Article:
Well, I did finally find it, but I had to log out of what I was trying to log in on...then FIND the damn box again, then find Peets and finally I was logged in. That was only the first step, and it had already taken a good 15 minutes.
Next, I had to log into the Tree Davis page and of course all my information was in e-mail on my desktop because I hadn't thought to move it to an actual bookmark so I could pick it up on the laptop. But with the help of the Tree Davis guys, I did get on and we commented on the work that had been done.
Then I decided to log into the site and see about editing, but when I did that, something happened and I was suddenly logged out of the network. And I couldn't find the damn box again. And when I did, it said I was logged into the network, but when I tried connecting to a web page, it told me I wasn't.
By now I had spent half an hour just trying to log onto the friggin' internet! Kari kept up the meeting with the guys while I sweated with my laptop and everytime she mentioned me as their "technical liaison," I could just imagine what these two guys were thinking.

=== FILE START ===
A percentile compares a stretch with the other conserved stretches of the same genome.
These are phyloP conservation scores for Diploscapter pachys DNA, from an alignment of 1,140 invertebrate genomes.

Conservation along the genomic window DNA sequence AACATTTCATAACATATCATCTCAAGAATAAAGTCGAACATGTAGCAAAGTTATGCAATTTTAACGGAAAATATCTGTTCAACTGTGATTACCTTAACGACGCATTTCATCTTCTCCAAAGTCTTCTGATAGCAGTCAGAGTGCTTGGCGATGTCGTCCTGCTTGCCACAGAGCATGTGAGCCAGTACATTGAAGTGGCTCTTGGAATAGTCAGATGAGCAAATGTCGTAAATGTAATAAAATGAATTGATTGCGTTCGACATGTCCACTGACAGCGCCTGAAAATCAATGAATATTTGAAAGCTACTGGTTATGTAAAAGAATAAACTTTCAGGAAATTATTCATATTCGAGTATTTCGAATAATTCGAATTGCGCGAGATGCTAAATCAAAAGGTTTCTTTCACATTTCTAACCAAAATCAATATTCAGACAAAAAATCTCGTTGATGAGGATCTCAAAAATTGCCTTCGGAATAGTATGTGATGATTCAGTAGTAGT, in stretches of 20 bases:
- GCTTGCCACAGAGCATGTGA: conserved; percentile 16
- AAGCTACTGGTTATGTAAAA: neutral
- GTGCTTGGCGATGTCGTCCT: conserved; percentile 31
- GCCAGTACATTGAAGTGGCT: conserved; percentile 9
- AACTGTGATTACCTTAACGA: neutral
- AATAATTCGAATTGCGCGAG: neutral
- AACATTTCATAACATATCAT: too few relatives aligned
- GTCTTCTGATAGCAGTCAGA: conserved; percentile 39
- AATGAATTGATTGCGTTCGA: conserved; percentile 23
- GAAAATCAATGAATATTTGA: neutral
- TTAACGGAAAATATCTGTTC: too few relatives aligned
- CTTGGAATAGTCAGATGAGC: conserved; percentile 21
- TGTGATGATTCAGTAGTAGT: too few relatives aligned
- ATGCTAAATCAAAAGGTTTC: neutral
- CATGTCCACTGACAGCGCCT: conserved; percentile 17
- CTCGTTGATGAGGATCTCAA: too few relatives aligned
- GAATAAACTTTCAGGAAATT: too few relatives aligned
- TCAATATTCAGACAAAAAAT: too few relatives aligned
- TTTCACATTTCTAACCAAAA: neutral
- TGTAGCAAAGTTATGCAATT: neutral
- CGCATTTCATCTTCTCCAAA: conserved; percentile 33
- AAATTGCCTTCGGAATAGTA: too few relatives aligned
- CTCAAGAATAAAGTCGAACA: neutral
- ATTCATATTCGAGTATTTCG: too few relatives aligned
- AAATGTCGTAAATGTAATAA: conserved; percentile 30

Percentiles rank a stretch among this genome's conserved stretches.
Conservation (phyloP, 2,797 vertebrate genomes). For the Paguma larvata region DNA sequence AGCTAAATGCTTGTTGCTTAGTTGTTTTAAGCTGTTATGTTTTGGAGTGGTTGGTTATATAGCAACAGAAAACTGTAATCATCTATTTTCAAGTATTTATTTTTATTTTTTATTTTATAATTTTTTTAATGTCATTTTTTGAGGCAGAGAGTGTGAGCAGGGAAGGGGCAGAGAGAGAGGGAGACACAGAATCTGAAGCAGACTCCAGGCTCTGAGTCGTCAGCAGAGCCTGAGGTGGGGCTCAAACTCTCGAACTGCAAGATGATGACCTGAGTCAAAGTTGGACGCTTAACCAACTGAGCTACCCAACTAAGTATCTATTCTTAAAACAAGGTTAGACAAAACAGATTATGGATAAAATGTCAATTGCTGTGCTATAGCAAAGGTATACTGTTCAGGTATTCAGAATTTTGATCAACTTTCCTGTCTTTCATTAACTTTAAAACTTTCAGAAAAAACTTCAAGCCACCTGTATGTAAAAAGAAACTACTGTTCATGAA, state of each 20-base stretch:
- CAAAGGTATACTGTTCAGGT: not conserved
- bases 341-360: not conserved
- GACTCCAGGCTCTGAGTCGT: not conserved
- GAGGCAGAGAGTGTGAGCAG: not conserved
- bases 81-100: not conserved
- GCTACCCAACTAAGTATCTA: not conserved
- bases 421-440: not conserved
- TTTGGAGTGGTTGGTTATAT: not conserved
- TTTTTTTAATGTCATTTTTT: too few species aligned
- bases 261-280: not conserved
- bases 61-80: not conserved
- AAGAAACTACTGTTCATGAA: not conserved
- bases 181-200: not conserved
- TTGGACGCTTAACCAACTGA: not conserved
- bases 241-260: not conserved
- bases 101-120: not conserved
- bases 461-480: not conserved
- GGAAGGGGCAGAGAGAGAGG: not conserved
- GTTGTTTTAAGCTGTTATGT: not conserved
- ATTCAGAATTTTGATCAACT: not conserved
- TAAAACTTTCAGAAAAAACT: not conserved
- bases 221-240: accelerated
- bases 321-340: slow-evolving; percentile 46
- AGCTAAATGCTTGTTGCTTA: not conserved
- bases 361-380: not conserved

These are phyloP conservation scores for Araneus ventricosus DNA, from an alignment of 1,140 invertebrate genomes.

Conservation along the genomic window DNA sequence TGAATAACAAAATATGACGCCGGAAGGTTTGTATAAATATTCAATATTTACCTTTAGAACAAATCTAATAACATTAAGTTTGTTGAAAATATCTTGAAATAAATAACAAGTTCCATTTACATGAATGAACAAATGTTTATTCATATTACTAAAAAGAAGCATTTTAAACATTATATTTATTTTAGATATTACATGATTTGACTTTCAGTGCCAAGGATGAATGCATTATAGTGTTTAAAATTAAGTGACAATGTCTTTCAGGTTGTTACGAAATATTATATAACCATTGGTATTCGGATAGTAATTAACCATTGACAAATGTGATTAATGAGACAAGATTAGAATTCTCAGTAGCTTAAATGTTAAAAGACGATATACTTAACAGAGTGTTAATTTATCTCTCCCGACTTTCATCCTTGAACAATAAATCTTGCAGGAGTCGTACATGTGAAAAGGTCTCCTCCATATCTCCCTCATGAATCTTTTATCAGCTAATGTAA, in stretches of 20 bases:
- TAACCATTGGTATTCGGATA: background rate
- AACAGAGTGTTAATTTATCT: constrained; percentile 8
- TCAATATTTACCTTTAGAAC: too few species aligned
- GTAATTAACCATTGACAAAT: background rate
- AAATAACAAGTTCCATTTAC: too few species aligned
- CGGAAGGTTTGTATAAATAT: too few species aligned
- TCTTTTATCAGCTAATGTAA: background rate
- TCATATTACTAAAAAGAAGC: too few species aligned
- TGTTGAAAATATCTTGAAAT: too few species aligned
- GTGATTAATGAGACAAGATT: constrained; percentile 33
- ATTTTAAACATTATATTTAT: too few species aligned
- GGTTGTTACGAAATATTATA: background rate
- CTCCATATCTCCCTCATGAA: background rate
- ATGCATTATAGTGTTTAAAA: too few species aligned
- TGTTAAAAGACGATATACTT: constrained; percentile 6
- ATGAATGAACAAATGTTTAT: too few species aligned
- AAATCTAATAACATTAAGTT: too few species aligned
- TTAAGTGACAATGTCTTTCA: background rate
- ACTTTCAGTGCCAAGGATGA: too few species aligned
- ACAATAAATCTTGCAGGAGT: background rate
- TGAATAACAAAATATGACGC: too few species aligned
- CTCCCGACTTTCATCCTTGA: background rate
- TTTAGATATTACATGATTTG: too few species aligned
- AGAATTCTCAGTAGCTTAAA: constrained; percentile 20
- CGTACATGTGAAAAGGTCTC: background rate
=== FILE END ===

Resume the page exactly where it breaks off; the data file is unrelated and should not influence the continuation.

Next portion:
We finally decided it was too late to do anything and that we were all getting sick of the smell and the flies, so we set a meeting for next week in a different location. I will bring a MOUSE next time, will make sure that everything is BOOKMARKED and, if possible, learn how to find the damn list of available internet networks before I head off to the meeting.
My one saving grace was that they are trying to recreate their current masthead, which is made up of two different graphics, and they didn't know how to do that. I asked them to e-mail me the graphics and I sent them their masthead within 5 minutes of receiving the e-mail, so I hope that I salvaged a BIT of confidence in me as their technical liaison. I may be slow in the workings of the DCN simple sites--but I'm damn good at PhotoShop!
But we'll see how it all goes next week.
I love this photo of my mother and
Jeri--it's so "them"
MILES TO NOWHERE: 70 miles